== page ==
Early this week, nurses voted to allow their negotiating teams to call an open-ended strike if they deem necessary, and I voted with them. You may well wonder why I consider this necessary. In short, this vote was the natural consequence of living my license.
Because I am licensed by the State of Minnesota and not by Abbott Northwester Hospital or Allina Health Systems, I have an independent responsibility to my patients. Because I am a licensed professional, I also have a responsibility to my profession. And just because I’m a grown-up, I have responsibilities to myself. Living my license involves all three spheres of responsibility, and it’s at the heart of these contentious negotiations.
That nurses have an independent responsibility to our patients is most clearly evident in the operating room. In addition to the surgeon and the anesthetist, there are two additional critical roles, the “scrub” and the “circulator.” The scrub may be, but seldom is, a nurse; he or she passes instruments as called for by the surgeon, and keeps track of needles, blades, sponges, and other items on the tray. The circulator is always a nurse, and is the interface between the sterile surgical field and the non-sterile world. The circulator also watches everything: he or she can stop the surgery because the sponge count is off or sterile technique is broken or any number of other reason. This might annoy the surgeon, but that doesn’t matter. The circulator is there to protect the patient, not the surgeon’s ego.
The major sticking point in our contract negotiations is around staffing levels. How many nurses does it take to care for this many patients, and who gets to decide? While facilities in the Twin Cities staff better than many places in the country (I know, I’ve been there), it still may not be enough. Patients are sicker, and the components of safe patient care are continually becoming more numerous and more complex. When I, as a charge nurse, call for more nurses than our staffing scheme allows, it is for concerns of safety, not so we can catch up on our online shopping and not to torpedo the hospital’s bottom line.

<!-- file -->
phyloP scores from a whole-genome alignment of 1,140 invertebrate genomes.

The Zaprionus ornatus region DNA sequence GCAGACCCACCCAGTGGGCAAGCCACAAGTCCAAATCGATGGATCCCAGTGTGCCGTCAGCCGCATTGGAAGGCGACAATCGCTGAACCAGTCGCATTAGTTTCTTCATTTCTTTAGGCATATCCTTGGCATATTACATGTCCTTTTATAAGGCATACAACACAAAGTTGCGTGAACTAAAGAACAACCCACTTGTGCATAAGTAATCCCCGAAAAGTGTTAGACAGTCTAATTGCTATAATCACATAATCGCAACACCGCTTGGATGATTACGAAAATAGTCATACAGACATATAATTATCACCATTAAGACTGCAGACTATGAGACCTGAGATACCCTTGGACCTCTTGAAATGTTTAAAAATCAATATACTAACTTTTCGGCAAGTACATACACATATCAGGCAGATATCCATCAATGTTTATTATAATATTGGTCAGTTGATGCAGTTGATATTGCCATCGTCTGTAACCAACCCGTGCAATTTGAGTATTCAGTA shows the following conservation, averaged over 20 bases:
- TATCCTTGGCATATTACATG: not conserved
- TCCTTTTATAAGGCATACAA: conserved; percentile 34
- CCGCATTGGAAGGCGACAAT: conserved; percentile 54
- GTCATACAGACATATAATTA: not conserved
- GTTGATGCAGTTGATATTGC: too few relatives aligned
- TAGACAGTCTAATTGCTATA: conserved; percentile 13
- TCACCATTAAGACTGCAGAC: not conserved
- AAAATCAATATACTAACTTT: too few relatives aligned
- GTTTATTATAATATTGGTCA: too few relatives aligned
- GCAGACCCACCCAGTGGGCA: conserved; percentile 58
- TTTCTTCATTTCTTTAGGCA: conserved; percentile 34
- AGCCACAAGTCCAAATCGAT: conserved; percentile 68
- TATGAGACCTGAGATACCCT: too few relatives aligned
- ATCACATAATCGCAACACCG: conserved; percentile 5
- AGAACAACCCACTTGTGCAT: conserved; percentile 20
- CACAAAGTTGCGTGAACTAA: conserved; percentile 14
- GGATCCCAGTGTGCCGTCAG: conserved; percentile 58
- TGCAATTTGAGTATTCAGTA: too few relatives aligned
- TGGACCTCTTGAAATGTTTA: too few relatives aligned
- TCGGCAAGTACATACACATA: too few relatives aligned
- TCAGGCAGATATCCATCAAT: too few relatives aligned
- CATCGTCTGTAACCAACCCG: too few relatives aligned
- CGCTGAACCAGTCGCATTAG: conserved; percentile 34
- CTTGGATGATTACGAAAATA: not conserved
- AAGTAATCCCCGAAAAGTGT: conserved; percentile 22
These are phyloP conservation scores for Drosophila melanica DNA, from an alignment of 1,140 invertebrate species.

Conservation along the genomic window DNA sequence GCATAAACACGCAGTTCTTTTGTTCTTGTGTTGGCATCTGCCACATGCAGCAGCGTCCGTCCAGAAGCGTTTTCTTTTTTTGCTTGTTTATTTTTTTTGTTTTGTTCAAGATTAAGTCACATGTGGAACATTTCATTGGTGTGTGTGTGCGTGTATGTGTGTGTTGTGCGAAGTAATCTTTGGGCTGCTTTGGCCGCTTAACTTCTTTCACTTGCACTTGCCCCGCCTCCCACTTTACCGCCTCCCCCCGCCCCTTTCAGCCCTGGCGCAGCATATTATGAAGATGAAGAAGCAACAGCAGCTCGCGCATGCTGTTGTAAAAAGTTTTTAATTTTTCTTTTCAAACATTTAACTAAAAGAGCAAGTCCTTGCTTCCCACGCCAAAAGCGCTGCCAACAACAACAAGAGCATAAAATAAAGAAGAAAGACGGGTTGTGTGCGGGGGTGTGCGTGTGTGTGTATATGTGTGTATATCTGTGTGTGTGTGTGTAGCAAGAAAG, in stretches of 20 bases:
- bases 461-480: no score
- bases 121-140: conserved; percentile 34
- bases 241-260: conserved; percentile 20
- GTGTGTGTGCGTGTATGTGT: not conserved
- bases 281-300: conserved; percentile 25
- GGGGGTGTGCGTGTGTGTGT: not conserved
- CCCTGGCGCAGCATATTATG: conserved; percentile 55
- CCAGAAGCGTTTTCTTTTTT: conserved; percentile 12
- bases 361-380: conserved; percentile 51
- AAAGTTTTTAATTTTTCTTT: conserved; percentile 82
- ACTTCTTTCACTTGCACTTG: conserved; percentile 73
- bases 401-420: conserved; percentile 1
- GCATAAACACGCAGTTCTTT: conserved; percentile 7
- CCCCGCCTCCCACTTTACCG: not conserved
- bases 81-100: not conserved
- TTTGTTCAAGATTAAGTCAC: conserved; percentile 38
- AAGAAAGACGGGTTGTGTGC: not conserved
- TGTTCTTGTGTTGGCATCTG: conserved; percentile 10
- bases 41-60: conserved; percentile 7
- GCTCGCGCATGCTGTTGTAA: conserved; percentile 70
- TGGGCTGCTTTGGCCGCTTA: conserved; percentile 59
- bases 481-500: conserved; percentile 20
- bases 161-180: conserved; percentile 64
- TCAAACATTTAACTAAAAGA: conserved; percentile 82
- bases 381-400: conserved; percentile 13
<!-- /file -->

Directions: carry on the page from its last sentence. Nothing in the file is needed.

This also reflects my responsibility to my profession. Administrators do not, and cannot, know what it takes to provide care to patients on a day-to-day, shift-to-shift, hour to hour basis. They aren’t there. I am. We are. It has been so thoroughly demonstrated that the closer the decision making gets to the point of service, the better the decisions, it’s practically a law of nature. Part of our professional duty is to determine how our services will be provided. Determining the number of nurses needed to take care of patients is an important part of that professional control.
We are individually and collectively responsible for ourselves. Assuring the solvency of our pension fund and the stability of our health insurance is in our personal best interests. We understand that neither of these are inexpensive propositions, and will negotiate on them because it’s also in our best interests to have solvent and stable workplaces. However, it’s our responsibility to look out for ourselves, rather than hoping someone else will.
Living our license can be tough work. Holding a picket sign in the rain washes away romantic illusions, leaving the unyielding realities of our responsibilities. Standing up to a temperamental physician can be nerve-wracking, but critical. We are independently responsible to our patients. We are responsible to our profession. We are responsible to ourselves. It is out of these responsibilities that we make our voices heard and presence known, early this week and in these days that follow. It is ironic how much our employers depend on us to live our licenses and take these responsibilities seriously, even with the resulting expense and inconvenience they find so encumbering. We take these responsibilities seriously because we understand who and what we are. We are professional nurses. Allina isn’t health care; Abbott Northwestern Hospital isn’t health care. We are health care. I am health care.